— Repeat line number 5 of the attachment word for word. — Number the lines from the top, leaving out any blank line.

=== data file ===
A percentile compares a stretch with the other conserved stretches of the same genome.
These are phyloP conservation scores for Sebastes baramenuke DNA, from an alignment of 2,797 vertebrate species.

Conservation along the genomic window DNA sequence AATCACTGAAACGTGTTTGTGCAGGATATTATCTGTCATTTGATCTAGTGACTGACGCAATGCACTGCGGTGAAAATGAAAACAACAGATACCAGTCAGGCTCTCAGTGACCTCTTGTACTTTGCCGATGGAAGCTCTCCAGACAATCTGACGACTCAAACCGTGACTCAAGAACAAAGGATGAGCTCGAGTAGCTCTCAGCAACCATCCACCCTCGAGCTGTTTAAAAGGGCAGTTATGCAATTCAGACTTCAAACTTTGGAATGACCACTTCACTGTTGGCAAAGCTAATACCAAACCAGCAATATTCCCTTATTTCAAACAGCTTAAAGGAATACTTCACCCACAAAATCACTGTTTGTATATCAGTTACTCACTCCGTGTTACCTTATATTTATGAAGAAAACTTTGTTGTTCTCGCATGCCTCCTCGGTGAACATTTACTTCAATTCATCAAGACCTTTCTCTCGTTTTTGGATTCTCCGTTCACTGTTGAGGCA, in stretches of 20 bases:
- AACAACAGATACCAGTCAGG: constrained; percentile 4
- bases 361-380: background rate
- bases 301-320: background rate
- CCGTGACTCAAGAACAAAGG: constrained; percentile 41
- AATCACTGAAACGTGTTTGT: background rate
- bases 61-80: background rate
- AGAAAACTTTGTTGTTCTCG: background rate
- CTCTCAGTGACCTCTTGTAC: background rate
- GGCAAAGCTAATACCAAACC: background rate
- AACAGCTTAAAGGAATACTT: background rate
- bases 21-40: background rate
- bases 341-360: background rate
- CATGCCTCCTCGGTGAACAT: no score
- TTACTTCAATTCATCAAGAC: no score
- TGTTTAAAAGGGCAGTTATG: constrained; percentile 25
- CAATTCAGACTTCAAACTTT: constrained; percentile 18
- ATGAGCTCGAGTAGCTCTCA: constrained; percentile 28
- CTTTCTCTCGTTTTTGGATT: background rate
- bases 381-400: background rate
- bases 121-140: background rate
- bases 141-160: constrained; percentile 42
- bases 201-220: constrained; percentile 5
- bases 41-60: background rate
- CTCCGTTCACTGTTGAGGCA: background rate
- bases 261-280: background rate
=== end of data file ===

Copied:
- bases 361-380: background rate